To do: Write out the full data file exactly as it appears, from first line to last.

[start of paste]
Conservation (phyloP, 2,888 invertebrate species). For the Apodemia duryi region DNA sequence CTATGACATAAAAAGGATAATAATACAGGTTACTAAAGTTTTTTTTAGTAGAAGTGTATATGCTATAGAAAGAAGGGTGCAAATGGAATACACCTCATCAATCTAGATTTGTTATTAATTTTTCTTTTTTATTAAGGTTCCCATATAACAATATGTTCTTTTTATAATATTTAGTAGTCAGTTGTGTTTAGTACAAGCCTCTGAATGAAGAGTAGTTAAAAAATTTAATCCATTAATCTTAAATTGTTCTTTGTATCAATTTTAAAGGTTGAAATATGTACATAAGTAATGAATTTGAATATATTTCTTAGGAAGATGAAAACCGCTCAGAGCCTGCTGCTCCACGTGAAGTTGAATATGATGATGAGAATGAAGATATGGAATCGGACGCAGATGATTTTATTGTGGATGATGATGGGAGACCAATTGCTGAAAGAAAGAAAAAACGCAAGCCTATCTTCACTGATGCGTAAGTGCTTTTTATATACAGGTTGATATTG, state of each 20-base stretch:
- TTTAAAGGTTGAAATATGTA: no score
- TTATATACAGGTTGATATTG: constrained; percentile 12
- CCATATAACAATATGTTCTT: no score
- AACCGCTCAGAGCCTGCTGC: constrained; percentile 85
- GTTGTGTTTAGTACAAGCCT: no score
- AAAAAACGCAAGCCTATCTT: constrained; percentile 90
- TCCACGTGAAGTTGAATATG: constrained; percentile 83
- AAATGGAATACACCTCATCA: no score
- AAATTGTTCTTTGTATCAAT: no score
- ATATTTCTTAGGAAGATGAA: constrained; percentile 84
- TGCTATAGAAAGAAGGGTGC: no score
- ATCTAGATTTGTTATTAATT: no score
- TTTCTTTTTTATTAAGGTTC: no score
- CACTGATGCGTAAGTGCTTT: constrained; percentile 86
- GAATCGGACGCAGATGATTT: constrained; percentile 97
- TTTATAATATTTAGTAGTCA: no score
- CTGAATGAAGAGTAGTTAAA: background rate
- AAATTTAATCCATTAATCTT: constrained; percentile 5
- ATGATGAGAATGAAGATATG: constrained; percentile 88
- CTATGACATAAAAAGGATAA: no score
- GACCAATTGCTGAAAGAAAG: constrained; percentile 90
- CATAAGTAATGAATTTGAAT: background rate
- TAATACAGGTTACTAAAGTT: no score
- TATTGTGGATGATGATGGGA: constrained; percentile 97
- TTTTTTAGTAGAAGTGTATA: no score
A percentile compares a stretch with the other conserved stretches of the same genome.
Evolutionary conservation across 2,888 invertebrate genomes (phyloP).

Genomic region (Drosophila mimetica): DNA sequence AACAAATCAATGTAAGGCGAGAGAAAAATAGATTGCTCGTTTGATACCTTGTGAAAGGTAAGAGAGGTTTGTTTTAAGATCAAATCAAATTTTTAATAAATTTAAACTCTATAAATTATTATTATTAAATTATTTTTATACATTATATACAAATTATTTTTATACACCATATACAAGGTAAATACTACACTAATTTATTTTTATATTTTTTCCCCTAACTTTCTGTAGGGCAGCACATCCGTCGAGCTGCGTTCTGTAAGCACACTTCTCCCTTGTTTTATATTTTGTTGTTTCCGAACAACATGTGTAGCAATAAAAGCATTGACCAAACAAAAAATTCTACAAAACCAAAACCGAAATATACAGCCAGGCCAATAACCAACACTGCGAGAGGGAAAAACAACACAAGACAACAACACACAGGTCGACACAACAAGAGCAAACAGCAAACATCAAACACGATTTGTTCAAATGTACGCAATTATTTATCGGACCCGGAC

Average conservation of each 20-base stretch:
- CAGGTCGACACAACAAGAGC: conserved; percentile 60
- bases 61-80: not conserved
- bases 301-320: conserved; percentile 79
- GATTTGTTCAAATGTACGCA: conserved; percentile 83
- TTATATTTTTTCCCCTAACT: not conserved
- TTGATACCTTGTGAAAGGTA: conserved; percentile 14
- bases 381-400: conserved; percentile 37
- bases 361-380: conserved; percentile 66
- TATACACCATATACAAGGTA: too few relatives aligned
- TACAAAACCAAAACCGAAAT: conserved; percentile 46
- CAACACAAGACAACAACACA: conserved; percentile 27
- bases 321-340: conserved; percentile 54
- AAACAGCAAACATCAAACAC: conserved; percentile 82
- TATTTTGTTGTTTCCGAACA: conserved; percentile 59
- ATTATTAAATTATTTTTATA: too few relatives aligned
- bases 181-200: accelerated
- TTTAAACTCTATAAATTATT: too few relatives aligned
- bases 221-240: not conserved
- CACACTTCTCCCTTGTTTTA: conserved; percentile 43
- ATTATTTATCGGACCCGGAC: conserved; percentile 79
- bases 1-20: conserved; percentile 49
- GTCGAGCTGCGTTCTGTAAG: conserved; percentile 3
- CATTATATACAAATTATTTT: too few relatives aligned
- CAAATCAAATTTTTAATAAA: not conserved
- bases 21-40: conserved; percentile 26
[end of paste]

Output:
Conservation (phyloP, 2,888 invertebrate species). For the Apodemia duryi region DNA sequence CTATGACATAAAAAGGATAATAATACAGGTTACTAAAGTTTTTTTTAGTAGAAGTGTATATGCTATAGAAAGAAGGGTGCAAATGGAATACACCTCATCAATCTAGATTTGTTATTAATTTTTCTTTTTTATTAAGGTTCCCATATAACAATATGTTCTTTTTATAATATTTAGTAGTCAGTTGTGTTTAGTACAAGCCTCTGAATGAAGAGTAGTTAAAAAATTTAATCCATTAATCTTAAATTGTTCTTTGTATCAATTTTAAAGGTTGAAATATGTACATAAGTAATGAATTTGAATATATTTCTTAGGAAGATGAAAACCGCTCAGAGCCTGCTGCTCCACGTGAAGTTGAATATGATGATGAGAATGAAGATATGGAATCGGACGCAGATGATTTTATTGTGGATGATGATGGGAGACCAATTGCTGAAAGAAAGAAAAAACGCAAGCCTATCTTCACTGATGCGTAAGTGCTTTTTATATACAGGTTGATATTG, state of each 20-base stretch:
- TTTAAAGGTTGAAATATGTA: no score
- TTATATACAGGTTGATATTG: constrained; percentile 12
- CCATATAACAATATGTTCTT: no score
- AACCGCTCAGAGCCTGCTGC: constrained; percentile 85
- GTTGTGTTTAGTACAAGCCT: no score
- AAAAAACGCAAGCCTATCTT: constrained; percentile 90
- TCCACGTGAAGTTGAATATG: constrained; percentile 83
- AAATGGAATACACCTCATCA: no score
- AAATTGTTCTTTGTATCAAT: no score
- ATATTTCTTAGGAAGATGAA: constrained; percentile 84
- TGCTATAGAAAGAAGGGTGC: no score
- ATCTAGATTTGTTATTAATT: no score
- TTTCTTTTTTATTAAGGTTC: no score
- CACTGATGCGTAAGTGCTTT: constrained; percentile 86
- GAATCGGACGCAGATGATTT: constrained; percentile 97
- TTTATAATATTTAGTAGTCA: no score
- CTGAATGAAGAGTAGTTAAA: background rate
- AAATTTAATCCATTAATCTT: constrained; percentile 5
- ATGATGAGAATGAAGATATG: constrained; percentile 88
- CTATGACATAAAAAGGATAA: no score
- GACCAATTGCTGAAAGAAAG: constrained; percentile 90
- CATAAGTAATGAATTTGAAT: background rate
- TAATACAGGTTACTAAAGTT: no score
- TATTGTGGATGATGATGGGA: constrained; percentile 97
- TTTTTTAGTAGAAGTGTATA: no score
A percentile compares a stretch with the other conserved stretches of the same genome.
Evolutionary conservation across 2,888 invertebrate genomes (phyloP).

Genomic region (Drosophila mimetica): DNA sequence AACAAATCAATGTAAGGCGAGAGAAAAATAGATTGCTCGTTTGATACCTTGTGAAAGGTAAGAGAGGTTTGTTTTAAGATCAAATCAAATTTTTAATAAATTTAAACTCTATAAATTATTATTATTAAATTATTTTTATACATTATATACAAATTATTTTTATACACCATATACAAGGTAAATACTACACTAATTTATTTTTATATTTTTTCCCCTAACTTTCTGTAGGGCAGCACATCCGTCGAGCTGCGTTCTGTAAGCACACTTCTCCCTTGTTTTATATTTTGTTGTTTCCGAACAACATGTGTAGCAATAAAAGCATTGACCAAACAAAAAATTCTACAAAACCAAAACCGAAATATACAGCCAGGCCAATAACCAACACTGCGAGAGGGAAAAACAACACAAGACAACAACACACAGGTCGACACAACAAGAGCAAACAGCAAACATCAAACACGATTTGTTCAAATGTACGCAATTATTTATCGGACCCGGAC

Average conservation of each 20-base stretch:
- CAGGTCGACACAACAAGAGC: conserved; percentile 60
- bases 61-80: not conserved
- bases 301-320: conserved; percentile 79
- GATTTGTTCAAATGTACGCA: conserved; percentile 83
- TTATATTTTTTCCCCTAACT: not conserved
- TTGATACCTTGTGAAAGGTA: conserved; percentile 14
- bases 381-400: conserved; percentile 37
- bases 361-380: conserved; percentile 66
- TATACACCATATACAAGGTA: too few relatives aligned
- TACAAAACCAAAACCGAAAT: conserved; percentile 46
- CAACACAAGACAACAACACA: conserved; percentile 27
- bases 321-340: conserved; percentile 54
- AAACAGCAAACATCAAACAC: conserved; percentile 82
- TATTTTGTTGTTTCCGAACA: conserved; percentile 59
- ATTATTAAATTATTTTTATA: too few relatives aligned
- bases 181-200: accelerated
- TTTAAACTCTATAAATTATT: too few relatives aligned
- bases 221-240: not conserved
- CACACTTCTCCCTTGTTTTA: conserved; percentile 43
- ATTATTTATCGGACCCGGAC: conserved; percentile 79
- bases 1-20: conserved; percentile 49
- GTCGAGCTGCGTTCTGTAAG: conserved; percentile 3
- CATTATATACAAATTATTTT: too few relatives aligned
- CAAATCAAATTTTTAATAAA: not conserved
- bases 21-40: conserved; percentile 26